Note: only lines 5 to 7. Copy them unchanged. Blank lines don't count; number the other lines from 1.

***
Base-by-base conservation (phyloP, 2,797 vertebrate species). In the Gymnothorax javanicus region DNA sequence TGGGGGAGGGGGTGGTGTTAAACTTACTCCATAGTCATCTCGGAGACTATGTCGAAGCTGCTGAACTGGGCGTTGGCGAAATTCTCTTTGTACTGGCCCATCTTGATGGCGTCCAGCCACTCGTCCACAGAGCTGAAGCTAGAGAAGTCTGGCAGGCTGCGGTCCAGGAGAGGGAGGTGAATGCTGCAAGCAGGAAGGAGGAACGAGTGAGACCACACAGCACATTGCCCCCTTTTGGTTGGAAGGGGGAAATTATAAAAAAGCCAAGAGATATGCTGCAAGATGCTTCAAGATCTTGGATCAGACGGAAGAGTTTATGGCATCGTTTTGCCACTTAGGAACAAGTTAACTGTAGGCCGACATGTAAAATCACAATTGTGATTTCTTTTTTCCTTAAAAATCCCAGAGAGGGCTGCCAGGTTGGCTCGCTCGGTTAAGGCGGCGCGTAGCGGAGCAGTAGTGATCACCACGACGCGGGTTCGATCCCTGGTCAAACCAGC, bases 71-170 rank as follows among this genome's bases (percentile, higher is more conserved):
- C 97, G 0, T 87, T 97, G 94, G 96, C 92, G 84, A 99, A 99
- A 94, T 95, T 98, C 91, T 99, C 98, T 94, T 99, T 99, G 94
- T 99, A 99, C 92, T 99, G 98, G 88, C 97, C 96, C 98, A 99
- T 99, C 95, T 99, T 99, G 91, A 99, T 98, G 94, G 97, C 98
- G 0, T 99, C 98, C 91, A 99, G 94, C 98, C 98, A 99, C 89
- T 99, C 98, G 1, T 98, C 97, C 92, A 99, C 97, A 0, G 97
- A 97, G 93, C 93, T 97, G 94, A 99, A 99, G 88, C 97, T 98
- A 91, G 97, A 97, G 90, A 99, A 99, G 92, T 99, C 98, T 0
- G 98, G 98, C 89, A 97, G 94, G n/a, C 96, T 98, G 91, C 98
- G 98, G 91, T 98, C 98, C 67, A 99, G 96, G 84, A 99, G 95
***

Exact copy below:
- T 99, C 95, T 99, T 99, G 91, A 99, T 98, G 94, G 97, C 98
- G 0, T 99, C 98, C 91, A 99, G 94, C 98, C 98, A 99, C 89
- T 99, C 98, G 1, T 98, C 97, C 92, A 99, C 97, A 0, G 97